After a series of classic yet quickly recorded albums, Brian Eno took two years to complete Before And After Science, releasing it in December 1977.
This record marked a return to ambitious rock music, with 'King's Lead Hat' seeing a release as a single. The line-up of contributing musicians here is particularly impressive, with Fred Frith, Jaki Liebezeit, Kurt Schwitters, Robert Fripp, Conny Plank, Dieter Moebius and Hans-Joachim Roedelius all helping shape the album's far-reaching experimental pop sounds.
Brian Eno's debut solo album, Here Comes The Warm Jets was first released in January 1974, and although it retained some of Roxy Music's glam tendencies there's a pioneering driving force that grounds the record in art-rock principles.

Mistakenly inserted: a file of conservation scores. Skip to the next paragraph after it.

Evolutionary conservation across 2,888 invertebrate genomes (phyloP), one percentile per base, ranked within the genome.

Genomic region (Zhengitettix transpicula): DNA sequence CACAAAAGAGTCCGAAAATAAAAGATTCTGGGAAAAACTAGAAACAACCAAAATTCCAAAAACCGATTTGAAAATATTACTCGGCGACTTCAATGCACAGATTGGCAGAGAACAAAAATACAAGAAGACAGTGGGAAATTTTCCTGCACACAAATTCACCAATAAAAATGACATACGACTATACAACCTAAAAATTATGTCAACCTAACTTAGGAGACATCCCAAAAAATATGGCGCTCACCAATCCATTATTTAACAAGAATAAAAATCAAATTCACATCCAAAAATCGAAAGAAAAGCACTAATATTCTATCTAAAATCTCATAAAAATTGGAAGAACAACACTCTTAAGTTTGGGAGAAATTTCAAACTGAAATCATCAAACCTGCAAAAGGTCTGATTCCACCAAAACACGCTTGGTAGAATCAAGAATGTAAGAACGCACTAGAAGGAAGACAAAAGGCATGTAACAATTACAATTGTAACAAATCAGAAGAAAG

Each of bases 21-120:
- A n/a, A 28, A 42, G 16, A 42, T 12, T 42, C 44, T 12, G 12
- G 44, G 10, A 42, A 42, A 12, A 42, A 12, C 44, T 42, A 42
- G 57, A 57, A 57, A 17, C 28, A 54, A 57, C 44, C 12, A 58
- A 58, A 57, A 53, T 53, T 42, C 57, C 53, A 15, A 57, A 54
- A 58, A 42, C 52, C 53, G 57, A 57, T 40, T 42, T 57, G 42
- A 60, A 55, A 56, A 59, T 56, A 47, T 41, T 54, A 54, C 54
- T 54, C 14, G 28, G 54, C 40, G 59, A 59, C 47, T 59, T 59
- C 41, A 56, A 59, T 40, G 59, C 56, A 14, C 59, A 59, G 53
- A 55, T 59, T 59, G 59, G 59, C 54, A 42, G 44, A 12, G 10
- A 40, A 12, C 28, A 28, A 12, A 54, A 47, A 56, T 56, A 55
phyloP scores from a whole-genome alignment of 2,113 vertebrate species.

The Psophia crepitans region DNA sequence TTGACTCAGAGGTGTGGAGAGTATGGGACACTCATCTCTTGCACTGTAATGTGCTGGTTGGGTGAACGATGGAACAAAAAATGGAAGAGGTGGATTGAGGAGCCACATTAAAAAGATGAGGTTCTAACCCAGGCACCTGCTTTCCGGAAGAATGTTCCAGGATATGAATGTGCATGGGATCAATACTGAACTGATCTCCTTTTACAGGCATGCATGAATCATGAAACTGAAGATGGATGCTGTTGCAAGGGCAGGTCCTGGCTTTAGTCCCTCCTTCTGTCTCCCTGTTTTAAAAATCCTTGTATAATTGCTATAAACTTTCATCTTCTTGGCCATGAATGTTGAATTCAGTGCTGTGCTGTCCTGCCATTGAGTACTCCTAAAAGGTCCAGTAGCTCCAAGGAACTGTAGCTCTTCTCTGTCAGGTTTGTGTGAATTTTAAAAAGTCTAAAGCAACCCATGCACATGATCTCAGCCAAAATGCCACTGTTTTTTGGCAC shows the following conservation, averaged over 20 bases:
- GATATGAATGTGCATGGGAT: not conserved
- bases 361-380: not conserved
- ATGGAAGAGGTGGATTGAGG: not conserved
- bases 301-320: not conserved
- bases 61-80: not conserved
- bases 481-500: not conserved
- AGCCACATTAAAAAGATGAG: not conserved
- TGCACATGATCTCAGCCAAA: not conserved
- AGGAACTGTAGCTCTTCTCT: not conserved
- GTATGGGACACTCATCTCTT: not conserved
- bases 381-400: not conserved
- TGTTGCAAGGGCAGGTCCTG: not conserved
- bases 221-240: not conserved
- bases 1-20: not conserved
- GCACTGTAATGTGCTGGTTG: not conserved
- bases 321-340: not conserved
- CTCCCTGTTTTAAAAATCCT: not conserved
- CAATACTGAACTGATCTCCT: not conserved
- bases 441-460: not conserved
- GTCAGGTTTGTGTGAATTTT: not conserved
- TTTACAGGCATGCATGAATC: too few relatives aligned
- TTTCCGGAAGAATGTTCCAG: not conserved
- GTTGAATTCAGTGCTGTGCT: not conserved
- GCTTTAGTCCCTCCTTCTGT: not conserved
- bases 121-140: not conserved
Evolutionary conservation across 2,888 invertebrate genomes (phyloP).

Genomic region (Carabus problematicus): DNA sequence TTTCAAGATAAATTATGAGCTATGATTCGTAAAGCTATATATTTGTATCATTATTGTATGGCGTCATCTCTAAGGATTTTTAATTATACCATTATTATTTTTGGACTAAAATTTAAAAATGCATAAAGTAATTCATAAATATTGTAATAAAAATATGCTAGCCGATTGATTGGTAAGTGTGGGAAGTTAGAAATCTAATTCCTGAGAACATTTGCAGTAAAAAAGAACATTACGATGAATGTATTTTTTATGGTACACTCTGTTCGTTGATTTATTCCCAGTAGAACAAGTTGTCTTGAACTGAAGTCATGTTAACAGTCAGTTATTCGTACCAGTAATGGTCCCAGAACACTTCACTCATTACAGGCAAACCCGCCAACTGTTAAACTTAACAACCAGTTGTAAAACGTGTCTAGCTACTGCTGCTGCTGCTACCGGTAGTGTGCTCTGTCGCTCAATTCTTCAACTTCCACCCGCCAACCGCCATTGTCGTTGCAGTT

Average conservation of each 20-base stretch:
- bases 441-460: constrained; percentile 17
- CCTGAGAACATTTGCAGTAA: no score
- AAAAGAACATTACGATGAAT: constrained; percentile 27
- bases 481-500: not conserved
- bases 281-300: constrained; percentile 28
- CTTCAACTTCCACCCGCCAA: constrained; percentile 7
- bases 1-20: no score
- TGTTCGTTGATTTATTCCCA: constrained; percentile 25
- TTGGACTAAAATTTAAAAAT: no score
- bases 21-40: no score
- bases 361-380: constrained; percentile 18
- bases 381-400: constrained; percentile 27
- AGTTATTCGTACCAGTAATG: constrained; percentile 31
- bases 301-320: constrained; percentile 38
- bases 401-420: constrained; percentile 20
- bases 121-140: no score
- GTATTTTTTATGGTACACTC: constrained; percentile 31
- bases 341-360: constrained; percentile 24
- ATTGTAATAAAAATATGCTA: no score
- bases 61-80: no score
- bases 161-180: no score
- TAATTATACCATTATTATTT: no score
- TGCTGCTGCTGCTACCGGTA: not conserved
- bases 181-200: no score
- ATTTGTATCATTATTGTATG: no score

Fourty years on it still feels like a genuine classic, skipping playfully and expertly through pop genres with a host of artists from very different backgrounds: members of King Crimson, Hawkwind, Matching Mole, Pink Fairies and Roxy Music itself all help make this a unique and musically dense experience, but it's the experimental production and intense mixing of the album that proves to be most enduringly impressive.
'Taking Tiger Mountain (By Strategy)' is surely one of Eno's most distinct albums, assisted by a stellar prog-rock cast of Soft Machine's Robert Wyatt plus Phil Manzanera and Andy Mackay of his former group Roxy Music.
It was on this album that Eno developed his system of pre-determined options for the creative process which he still uses today.